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U.K. Government Supports Using RFID to Fight Bike Thefts
The system uses motion-detecting active 433 MHz RFID tags, in conjunction with security cameras, to inform police when a bicycle is moved without authorization.
May 02, 2008—The United Kingdom's central government has been promoting bicycles as an alternative mode of transportation—one that is good for the health of cyclists as well as for the environment. However, more than 1,200 bikes are stolen each day across the country, according to a 2007 study conducted by Direct Line, a U.K. insurance company.
That's why the government's Home Office helped finance the development of an RFID-based bike-monitoring system linked to the country's ubiquitous network of closed-circuit televisions (CCTVs) used for fighting crime. The system was tested at the University of Portsmouth, in collaboration with the Hampshire police department, and is expected to be launched commercially this month.
"The main objective of the system," says Dave Fairbrother, a policeman at the university who helped create the concept, "is to act as a deterrent so offenders entering a cycle-monitoring area realize that if they attempt to remove a lock, they will be caught on camera."
The WASP (Wireless Asset Security Protection) Cycle Monitoring System, as it has been dubbed, features an active 433 MHz RFID tag joined to a custom-designed motion sensor. The tag and sensor are enclosed in a cylindrical weatherproof plastic housing colored yellow and black to resemble a wasp. The housing is designed to attach to U-locks made by Kryptonite, or directly to bikes, scooters, motorbikes and other valuables.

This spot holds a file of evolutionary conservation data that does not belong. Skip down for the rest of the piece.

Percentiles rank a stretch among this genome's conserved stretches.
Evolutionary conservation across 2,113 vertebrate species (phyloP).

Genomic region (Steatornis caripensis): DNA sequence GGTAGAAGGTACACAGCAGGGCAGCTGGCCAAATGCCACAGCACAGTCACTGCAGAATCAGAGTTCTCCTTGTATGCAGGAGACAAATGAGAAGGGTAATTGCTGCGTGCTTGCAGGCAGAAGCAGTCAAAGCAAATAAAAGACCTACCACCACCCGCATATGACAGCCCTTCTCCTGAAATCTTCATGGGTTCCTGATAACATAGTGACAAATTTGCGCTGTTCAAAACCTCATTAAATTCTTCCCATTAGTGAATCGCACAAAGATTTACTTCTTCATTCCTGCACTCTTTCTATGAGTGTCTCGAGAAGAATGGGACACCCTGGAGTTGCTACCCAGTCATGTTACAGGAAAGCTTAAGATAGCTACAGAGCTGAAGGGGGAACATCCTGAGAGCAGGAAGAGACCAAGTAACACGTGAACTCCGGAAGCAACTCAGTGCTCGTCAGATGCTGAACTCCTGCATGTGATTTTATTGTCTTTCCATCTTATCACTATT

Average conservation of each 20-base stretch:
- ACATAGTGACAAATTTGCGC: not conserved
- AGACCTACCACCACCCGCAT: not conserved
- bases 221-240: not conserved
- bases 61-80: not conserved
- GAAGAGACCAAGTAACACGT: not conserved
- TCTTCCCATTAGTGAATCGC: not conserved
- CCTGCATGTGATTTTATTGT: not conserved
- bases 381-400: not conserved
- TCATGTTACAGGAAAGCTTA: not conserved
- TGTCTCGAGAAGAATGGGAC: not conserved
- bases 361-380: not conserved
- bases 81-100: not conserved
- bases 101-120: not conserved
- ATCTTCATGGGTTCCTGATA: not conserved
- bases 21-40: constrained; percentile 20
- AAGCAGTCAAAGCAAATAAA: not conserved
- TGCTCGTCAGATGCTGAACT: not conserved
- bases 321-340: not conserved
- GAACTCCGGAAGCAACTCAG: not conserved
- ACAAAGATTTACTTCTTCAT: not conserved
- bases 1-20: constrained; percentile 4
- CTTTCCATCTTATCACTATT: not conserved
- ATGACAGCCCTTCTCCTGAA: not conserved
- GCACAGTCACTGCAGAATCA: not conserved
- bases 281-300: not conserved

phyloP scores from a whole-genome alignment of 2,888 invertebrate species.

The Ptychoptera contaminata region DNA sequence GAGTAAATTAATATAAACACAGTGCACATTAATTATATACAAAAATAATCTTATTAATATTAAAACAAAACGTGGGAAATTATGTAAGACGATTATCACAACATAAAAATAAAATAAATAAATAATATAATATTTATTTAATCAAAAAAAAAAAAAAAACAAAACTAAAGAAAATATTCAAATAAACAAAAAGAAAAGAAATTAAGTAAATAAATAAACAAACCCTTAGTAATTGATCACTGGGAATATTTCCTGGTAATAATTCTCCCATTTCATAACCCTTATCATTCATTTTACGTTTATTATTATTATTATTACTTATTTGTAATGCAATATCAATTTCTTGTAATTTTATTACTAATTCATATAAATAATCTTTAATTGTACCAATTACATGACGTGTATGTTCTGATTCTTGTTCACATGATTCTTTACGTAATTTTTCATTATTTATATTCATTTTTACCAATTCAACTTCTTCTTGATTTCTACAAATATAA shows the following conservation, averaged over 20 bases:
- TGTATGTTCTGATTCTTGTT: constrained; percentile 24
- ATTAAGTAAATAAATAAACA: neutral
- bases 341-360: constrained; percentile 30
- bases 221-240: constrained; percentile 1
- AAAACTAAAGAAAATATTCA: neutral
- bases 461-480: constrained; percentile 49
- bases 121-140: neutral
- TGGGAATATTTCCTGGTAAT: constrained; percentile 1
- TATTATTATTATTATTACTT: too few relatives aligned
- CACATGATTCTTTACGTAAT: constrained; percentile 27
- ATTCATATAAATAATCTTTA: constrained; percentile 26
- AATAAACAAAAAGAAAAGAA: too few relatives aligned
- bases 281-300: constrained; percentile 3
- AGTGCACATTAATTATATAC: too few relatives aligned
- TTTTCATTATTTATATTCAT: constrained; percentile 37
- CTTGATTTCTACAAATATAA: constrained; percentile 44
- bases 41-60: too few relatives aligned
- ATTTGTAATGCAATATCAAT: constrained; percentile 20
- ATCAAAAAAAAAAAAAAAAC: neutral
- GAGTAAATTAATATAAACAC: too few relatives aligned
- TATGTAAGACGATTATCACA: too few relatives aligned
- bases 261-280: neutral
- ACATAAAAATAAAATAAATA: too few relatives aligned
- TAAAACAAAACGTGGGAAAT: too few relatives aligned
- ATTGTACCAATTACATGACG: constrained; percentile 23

Produced by a U.K. company called SOS Response, in partnership with Canadian telecom hardware designer Telecommunications International Inc., the 433 MHz tags have a signal range of about 100 meters and a battery life of three years. Len Weaver, SOS Response's owner and founder, developed the system during the past two years.
Here's how it works: When signing up for the service, a cyclist is photographed, and the image is stored in a database that also contains that person's name, address and phone number, along with a description of the bike. Some information is optional; for instance, users can note their hair and eye color if they wish.
When cyclists park their bicycles in a WASP-secured zone containing an RFID interrogator, they use their mobile phones to call a number and register their bikes in that particular zone. They then key in a four-digit PIN and a zone code (all WASP-secured zones—there are currently two—are identified with a three-number zone code). Upon returning, cyclists must again call and enter the PIN to check out of the system.
If a bicycle is moved prior to being checked out, the tag transmits its unique ID to the RFID interrogator. The reader identifies the bike and combines this information with the system's registration data. If a bike is registered as locked, the system instructs the CCTV camera to zoom in on a specific zone.
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